Still an app store is useful to have - people don't want to go through the trouble of downloading a file, opening and running an installer anymore. they want to click on a shiny shiny 2.0 button and the thing installs itself. They dont want to go to specific websites to download the app either. If there was something like this for the desktop, web applications wouldnt be so popular

Re:Bloody Java bloody applications (1, Interesting)

Anonymous Coward | more than 5 years ago | (#28109637)

Linux distros repositories are 'something similar' for desktop computers and I think a better model for selecting and distributing applications than browsing web sites.

That said, the interface for Apple's store beats repos and this Ovi store and everything Microsoft has tried, both for mobile devices and desktops. It does a better job of categorizing apps, explaining their features, providing screenshots, integrating user comments, etc etc. It is easy to navigate and reasonably fast, even on an Edge connection. It doesn't lose much functionality when used from an iPhone/Touch (I actually prefer the mobile versions of both the App Store and iTunes).

Re:Bloody Java bloody applications (1)

nabil2199 (1142085) | more than 5 years ago | (#28109913)

If there was something like this for the desktop, web applications wouldnt be so popular

Do debian repos count?

Re:Bloody Java bloody applications (1)

Hurricane78 (562437) | more than 5 years ago | (#28111541)

Exactly. Ovi offers a directory service. That's all. And I think things like that are always useful, no matter what.

Good for Apple (1)

Orlando (12257) | more than 5 years ago | (#28109851)

The competition will I'm sure be good for Apple in the long run, and result in more interesting iPhone applications as a result. Cross pollination if you will.

Qt support for Symbian/S60 (2, Interesting)

Kensai7 (1005287) | more than 5 years ago | (#28110223)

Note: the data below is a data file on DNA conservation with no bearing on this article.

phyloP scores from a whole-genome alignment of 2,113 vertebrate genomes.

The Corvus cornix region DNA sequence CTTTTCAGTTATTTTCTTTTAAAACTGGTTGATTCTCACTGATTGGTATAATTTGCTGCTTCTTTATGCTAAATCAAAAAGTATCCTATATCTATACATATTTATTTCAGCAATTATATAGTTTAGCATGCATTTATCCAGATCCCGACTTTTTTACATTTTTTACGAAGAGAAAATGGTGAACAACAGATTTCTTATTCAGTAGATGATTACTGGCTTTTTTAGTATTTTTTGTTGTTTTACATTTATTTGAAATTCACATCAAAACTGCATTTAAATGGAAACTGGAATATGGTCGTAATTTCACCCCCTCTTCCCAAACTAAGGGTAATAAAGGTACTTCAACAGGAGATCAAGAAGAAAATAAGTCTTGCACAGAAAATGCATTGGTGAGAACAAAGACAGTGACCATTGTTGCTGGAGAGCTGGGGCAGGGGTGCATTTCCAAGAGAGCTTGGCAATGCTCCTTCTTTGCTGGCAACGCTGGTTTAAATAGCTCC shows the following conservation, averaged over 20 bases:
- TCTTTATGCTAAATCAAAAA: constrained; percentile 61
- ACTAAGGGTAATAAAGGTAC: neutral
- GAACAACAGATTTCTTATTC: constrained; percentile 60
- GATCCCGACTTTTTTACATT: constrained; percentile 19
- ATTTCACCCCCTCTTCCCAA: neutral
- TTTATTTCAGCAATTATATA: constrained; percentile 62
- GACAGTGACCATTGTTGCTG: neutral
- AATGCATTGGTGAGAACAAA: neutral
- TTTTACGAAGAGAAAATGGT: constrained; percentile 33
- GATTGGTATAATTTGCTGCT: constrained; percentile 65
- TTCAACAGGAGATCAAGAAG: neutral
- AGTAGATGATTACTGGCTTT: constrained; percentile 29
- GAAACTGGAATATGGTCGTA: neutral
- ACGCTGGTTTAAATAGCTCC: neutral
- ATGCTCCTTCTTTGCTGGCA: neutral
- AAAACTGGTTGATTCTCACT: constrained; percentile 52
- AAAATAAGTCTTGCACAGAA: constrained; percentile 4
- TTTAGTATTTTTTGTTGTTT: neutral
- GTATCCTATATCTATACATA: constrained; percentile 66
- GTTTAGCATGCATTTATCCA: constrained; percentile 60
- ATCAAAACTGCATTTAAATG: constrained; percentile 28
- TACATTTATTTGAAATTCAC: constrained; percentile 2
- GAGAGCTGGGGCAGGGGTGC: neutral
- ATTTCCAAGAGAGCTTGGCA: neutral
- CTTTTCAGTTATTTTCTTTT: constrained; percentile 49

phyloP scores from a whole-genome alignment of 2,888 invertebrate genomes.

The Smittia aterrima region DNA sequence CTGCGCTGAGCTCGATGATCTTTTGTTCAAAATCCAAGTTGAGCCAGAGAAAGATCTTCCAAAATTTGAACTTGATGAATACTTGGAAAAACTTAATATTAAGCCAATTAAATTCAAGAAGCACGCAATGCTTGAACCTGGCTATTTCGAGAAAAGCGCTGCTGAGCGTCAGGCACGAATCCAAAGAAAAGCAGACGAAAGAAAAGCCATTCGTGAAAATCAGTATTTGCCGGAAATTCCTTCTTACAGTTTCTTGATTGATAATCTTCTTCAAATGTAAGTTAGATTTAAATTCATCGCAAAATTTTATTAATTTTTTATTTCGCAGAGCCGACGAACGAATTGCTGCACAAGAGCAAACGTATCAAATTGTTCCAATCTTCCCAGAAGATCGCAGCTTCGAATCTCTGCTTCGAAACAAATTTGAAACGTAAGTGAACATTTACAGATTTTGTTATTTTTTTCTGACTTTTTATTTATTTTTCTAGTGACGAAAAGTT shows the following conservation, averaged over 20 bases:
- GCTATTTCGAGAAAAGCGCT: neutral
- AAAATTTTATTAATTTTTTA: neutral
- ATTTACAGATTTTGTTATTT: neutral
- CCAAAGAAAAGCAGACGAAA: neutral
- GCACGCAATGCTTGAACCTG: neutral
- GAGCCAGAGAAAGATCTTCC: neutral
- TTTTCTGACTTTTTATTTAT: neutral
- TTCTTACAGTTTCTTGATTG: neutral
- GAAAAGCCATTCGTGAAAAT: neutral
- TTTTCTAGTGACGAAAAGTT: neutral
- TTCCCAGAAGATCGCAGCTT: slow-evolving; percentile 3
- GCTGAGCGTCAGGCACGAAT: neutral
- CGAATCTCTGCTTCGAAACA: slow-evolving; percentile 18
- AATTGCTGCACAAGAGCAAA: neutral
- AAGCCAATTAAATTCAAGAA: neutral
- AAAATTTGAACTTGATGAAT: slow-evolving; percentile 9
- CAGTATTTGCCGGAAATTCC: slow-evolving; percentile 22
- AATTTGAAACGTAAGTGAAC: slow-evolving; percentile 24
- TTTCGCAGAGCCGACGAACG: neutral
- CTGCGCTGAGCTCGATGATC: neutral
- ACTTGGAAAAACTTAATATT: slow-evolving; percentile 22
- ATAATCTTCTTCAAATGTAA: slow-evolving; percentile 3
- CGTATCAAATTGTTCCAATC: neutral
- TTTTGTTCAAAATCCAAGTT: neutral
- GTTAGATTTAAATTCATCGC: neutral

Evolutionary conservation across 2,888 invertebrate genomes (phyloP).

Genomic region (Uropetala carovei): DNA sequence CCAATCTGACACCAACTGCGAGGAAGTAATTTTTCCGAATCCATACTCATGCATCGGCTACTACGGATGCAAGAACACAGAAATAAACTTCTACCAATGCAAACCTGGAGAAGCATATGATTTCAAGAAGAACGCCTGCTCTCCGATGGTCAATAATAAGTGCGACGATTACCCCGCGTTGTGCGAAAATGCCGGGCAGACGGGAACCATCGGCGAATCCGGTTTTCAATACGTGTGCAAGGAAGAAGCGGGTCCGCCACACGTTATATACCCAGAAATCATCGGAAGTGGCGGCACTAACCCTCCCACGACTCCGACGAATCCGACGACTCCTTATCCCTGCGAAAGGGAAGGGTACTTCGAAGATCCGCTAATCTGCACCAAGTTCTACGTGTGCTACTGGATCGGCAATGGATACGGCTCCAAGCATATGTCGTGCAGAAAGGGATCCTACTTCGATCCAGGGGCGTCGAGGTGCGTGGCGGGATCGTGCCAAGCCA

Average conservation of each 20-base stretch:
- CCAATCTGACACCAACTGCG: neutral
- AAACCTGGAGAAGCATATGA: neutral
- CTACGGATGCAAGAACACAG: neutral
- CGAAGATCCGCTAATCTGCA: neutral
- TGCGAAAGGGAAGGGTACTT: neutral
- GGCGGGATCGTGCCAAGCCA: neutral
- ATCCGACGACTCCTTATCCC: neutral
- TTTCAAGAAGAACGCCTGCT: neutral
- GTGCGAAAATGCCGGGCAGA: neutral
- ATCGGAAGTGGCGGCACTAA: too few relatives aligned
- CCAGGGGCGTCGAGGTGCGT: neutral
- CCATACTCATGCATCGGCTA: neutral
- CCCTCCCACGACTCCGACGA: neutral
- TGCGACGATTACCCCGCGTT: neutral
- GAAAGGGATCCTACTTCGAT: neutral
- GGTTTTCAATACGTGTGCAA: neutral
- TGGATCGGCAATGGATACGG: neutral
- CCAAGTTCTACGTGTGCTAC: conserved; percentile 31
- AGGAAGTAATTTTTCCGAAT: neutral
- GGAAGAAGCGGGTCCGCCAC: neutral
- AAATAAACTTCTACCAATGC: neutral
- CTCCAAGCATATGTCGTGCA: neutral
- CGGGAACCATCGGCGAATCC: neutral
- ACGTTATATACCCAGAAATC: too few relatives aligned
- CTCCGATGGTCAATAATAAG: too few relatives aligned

One major boost for Ovi applications development is the coming Qt support [qtsoftware.com] for Symbian/S60 porting.

Old Symbian C++ programming was a real pain, now porting desktop or mobile applications, games, widgets, etc across a range of different devices should be really easy. I see many productivity advantages for the developers who opt for Symbian/Ovi, something Apple won't have for its iPhone.

Re:Qt support for Symbian/S60 (1)

Hurricane78 (562437) | more than 5 years ago | (#28111395)

I wonder if they fixed the horrible threading model in Symbian.

Qt for Symbian would be really cool. I think in the long run, Symbian's core will be replaced by some lightweight variant of Linux.

Re:Qt support for Symbian/S60 (1)

Kensai7 (1005287) | more than 5 years ago | (#28111533)

I think in the long run, Symbian's core will be replaced by some lightweight variant of Linux.

Yep, that's the plan! At least this is what they have said [symbian.org] so far.

Re:Qt support for Symbian/S60 (1)

dwater (72834) | more than 5 years ago | (#28115751)

> I wonder if they fixed the horrible threading model in Symbian.

Can you give more details? What's so horrible about it?

Great! (1)

Colin Smith (2679) | more than 5 years ago | (#28114111)

Now you can have your desktop on your 1x2 mobile phone screen!

Nokia Symbian, not Symbian on other devices? (1)

jackflap (715225) | more than 5 years ago | (#28111255)

I take it this is for Symbian on Nokia devices, not Symbian on other devices (i.e. Samsung). Hm?

Re:Nokia Symbian, not Symbian on other devices? (1)

kolicha (1236594) | more than 5 years ago | (#28111467)

Looking at mobile9.com for the Samsung G810 it links to the Symbian S60 3rd Edition Software category. Assuming they are correct, then it's possible they will work for your phone e.g. the nokia n76 is an S60 3rd Edition 240x320 device: http://www.forum.nokia.com/devices/N76 [nokia.com] so therefore the apps they have down for that phone could work on the Samsung G810. No promises though.

FIRsT POST (-1, Flamebait)

Anonymous Coward | more than 5 years ago | (#28111545)

pretty rough experience (1)

mistahkurtz (1047838) | more than 5 years ago | (#28112671)

a description of my attempt to use the site (and i'm sad i can't, thus far):


register, receive sms with link, click on link, validate my cell#.

check email, notice that i have a welcome email, followed immediately by a "we're sorry to see you go and your account is closed" email.

validate email address

try to finish registration, no luck, my cell# already has an account tied to it.

try to reinstate account following directions (or lack of) in the goodbye email, no luck.

try to sign in (having validated my cell# and email address), no luck.


that's too bad, really, i was really excited about grabbing some legit, trustworthy apps for my n82. maybe i'll try it again in a couple of months...

(also worth noting, their layout isn't that great. the website would often forget the format that i was browsing apps in, ie list vs thumbnail view)

Re:pretty rough experience (1)

mistahkurtz (1047838) | more than 5 years ago | (#28112721)

update: when trying to retrieve my "forgotten" user name, it tells me there isn't an account associated with either my email address or cell phone number.

has anyone else had similar issues?

i'm wondering if the complexity of the registration process, or their unexpected popularity is breaking user signup?